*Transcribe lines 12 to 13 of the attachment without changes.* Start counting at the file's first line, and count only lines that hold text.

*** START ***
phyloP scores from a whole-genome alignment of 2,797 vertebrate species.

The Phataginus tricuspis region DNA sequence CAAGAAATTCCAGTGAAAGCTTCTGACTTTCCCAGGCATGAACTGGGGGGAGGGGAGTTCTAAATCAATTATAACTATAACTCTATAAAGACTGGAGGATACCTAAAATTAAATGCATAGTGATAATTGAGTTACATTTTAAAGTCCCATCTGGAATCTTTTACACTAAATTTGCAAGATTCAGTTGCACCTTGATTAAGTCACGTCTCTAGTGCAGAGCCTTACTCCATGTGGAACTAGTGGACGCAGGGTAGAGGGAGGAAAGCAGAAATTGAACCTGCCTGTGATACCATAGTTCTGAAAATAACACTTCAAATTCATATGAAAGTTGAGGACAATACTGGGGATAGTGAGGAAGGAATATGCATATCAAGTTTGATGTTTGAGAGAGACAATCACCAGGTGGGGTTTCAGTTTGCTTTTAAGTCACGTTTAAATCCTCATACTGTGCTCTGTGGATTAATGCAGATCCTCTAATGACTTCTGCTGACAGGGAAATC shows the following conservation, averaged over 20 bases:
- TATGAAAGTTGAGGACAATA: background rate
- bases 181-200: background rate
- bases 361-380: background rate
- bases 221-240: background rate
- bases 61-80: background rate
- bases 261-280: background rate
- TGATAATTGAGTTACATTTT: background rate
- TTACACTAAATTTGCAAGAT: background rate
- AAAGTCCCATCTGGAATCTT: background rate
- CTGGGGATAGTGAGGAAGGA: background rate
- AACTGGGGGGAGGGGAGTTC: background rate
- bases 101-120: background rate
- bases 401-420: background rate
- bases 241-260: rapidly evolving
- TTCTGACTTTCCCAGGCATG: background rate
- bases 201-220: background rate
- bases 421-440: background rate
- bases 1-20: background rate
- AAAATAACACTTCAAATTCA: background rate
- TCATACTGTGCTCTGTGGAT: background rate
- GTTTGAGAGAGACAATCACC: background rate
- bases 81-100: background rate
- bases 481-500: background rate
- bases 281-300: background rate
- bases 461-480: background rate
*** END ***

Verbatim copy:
- CTGGGGATAGTGAGGAAGGA: background rate
- AACTGGGGGGAGGGGAGTTC: background rate